Preparing for the GED the Right Way

Passing the GED exam requires strong study skills and preparation.

Everyone deserves a second chance. That is why the General Educational Development (GED) test exists, the only high school equivalency exam recognized in all 50 states and Canada. The GED is actually five tests, measuring knowledge in social studies, science, mathematics, reading and writing. All of the tests are multiple choice, except the writing test, which requires an essay.

Because the total exam takes over seven hours, test takers may approach the GED with some anxiety. However, just a few simple study tips can have you ready for the GED in no time at all.

Become Familiar With the Exam

Because there are seven sections, make sure your studying covers all of the areas. Look over not only what the test covers, but how the exam is structured. Becoming familiar with the exam will help reduce test anxiety and boost your confidence before you sit down to take the real thing.

Review Different Prep Books

Your local library or bookstore should have several different GED prep books. Try looking through a few of them to see which ones may prove helpful to you. Not every book will be useful for every individual, but one or two should provide a fair amount of information that can help you prepare.

Find a GED Prep Class

The web is a great resource for finding a GED prep class in your area. Some GED prep classes can even be taken online, allowing you to work from the convenience of your home and at your own pace. Instructors who are familiar with the GED exam can help you strengthen the areas where you require more study, which will increase the chance of you passing on the first try.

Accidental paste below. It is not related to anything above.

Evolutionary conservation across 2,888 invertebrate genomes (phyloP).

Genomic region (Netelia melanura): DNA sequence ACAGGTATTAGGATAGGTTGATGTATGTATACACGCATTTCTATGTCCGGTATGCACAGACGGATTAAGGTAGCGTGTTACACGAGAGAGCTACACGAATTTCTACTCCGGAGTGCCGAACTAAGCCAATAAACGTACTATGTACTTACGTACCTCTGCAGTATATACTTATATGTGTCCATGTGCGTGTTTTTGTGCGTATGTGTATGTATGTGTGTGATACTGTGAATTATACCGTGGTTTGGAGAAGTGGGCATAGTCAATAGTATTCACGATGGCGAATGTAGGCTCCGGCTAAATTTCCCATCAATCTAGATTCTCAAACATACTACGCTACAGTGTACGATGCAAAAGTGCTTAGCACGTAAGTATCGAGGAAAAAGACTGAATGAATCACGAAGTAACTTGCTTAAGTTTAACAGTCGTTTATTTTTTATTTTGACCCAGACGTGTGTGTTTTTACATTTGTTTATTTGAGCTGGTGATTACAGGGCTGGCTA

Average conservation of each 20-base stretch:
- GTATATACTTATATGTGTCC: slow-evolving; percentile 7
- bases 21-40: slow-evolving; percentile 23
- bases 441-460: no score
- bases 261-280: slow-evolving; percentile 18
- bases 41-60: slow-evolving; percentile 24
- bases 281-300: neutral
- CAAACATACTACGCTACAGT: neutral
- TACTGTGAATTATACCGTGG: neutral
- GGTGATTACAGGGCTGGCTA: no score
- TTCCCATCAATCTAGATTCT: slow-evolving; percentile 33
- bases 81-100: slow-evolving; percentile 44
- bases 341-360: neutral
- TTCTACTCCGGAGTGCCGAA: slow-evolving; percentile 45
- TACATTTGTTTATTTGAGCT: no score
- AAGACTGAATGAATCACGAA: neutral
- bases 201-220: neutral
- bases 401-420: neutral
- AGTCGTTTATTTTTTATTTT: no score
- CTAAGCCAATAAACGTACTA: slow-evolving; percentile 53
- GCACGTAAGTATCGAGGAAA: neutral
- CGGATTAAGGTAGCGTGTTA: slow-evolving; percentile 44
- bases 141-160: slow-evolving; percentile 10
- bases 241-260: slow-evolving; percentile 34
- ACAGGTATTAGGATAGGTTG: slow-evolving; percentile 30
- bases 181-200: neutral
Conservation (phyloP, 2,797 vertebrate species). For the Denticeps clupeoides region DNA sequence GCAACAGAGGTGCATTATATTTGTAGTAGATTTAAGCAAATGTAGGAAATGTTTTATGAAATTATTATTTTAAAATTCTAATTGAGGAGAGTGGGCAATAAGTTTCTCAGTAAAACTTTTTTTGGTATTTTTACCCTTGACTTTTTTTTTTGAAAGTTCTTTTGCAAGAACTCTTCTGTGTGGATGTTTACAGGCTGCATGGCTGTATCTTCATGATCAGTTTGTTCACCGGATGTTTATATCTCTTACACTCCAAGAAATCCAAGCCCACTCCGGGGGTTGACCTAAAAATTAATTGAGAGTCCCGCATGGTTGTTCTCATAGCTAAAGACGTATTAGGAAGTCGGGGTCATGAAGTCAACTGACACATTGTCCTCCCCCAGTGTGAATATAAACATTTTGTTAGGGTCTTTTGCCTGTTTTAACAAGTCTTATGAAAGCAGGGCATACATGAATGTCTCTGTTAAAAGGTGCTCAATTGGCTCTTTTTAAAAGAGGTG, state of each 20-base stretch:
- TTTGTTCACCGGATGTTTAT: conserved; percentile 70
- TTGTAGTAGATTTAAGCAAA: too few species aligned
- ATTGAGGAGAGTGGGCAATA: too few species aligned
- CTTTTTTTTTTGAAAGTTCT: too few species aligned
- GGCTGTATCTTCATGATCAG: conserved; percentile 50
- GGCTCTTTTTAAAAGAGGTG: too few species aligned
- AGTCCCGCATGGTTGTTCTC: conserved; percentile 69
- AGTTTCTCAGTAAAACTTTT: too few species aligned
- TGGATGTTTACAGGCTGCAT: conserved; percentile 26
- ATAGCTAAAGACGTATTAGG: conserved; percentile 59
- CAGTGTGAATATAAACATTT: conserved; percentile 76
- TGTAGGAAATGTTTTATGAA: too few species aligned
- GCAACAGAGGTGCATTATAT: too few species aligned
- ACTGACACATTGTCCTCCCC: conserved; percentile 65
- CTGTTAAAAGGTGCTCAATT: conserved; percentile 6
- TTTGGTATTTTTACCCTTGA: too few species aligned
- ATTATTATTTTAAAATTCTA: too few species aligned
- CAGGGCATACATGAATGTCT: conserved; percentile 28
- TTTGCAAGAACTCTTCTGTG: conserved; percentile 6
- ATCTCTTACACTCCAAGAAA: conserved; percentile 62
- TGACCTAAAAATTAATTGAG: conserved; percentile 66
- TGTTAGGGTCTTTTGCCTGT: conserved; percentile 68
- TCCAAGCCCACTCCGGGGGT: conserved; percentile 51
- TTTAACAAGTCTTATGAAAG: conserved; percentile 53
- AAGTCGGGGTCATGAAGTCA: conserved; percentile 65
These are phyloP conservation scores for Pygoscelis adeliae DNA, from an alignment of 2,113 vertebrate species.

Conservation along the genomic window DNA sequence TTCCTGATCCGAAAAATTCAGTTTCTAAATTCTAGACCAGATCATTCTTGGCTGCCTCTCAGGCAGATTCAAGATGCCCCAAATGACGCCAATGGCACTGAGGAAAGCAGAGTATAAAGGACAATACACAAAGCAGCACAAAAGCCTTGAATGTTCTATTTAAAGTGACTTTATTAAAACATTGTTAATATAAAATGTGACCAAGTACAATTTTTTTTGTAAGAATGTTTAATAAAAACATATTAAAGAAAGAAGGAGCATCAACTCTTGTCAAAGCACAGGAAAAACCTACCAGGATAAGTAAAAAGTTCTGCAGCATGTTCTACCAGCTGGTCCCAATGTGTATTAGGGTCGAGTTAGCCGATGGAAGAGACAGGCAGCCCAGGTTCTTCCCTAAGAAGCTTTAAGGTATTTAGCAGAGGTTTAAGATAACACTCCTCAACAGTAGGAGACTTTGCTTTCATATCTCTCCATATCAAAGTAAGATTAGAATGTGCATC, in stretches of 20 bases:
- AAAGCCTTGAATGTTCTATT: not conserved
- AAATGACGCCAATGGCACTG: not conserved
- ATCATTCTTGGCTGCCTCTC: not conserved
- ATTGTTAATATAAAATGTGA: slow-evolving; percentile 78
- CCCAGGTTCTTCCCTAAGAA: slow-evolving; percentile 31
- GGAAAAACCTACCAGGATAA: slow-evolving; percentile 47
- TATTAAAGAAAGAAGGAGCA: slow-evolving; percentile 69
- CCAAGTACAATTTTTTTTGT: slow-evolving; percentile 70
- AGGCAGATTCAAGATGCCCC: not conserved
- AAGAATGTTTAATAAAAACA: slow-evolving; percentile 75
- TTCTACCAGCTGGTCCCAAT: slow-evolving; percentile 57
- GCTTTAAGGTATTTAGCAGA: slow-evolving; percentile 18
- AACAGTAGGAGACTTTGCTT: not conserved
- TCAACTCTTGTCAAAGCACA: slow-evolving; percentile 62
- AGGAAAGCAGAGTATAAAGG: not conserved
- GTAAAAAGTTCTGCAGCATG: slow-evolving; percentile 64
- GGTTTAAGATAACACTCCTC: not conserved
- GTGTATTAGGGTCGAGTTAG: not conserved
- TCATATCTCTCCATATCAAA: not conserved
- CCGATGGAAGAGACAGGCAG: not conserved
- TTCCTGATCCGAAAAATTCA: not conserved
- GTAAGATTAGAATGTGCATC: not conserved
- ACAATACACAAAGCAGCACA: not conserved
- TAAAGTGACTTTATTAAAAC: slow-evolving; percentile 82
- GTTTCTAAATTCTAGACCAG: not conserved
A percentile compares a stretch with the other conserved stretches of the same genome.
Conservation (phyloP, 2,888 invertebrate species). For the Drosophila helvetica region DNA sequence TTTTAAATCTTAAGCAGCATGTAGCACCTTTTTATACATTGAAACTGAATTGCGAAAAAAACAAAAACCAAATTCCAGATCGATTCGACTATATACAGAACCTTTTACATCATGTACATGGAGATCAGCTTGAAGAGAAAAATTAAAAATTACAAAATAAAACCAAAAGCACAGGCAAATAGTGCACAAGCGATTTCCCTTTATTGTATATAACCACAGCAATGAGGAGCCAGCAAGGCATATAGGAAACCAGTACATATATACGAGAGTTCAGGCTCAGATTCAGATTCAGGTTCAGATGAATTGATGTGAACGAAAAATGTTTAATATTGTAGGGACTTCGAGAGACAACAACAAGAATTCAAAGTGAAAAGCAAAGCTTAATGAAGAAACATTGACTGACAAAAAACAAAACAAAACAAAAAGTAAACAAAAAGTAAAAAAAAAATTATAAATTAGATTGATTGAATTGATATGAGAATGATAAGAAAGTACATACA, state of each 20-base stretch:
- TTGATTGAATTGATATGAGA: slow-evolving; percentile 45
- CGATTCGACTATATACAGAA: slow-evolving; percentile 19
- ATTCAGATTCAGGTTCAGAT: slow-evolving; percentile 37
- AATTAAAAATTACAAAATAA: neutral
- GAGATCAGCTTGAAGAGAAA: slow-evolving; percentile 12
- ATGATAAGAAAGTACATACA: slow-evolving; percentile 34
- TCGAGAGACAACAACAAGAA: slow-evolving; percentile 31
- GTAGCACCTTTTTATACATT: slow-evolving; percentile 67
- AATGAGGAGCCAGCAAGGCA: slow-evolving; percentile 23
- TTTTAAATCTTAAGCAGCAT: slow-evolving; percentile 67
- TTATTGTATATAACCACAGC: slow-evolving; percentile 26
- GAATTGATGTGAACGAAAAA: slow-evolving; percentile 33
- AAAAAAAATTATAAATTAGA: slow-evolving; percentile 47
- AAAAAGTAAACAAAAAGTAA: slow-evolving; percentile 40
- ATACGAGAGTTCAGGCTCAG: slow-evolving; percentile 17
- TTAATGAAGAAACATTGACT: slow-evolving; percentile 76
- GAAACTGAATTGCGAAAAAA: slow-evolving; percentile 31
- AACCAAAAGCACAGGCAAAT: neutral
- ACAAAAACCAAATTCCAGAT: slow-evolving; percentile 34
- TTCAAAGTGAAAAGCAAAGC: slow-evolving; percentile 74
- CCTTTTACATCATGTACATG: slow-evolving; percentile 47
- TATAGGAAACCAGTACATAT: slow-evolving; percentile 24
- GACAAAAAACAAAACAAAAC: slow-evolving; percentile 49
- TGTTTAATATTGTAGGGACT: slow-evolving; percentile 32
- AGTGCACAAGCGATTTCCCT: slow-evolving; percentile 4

Don’t Be Afraid to Take the Exam More than Once

You know the old saying: “If at first you don’t succeed…” Hopefully, you’ve prepared enough to pass the first time. If, however, you need to take the GED exam more than once, don’t let it get you down. Consider the first try to be practice, and concentrate on the areas where you did not do as well as expected. Nothing in life ever comes easy, why should the GED be any different?

Practice, Practice, Practice.

There are lots of practice versions of the GED exam available. Work through the practice questions without timing yourself, just to get comfortable with the format and material. Then try a few timed runs to see if you are ready. Practice does make perfect, and the better prepared you are, the more confident you will be at exam time.

Relax

Make sure you build some free time into your study schedule. Take a break, allow your mind to relax and come back to your studying when you are refreshed. Get a good night’s sleep before the exam and have confidence in your ability to pass. If you’ve studied and feel that you are ready, chances are that you will do well.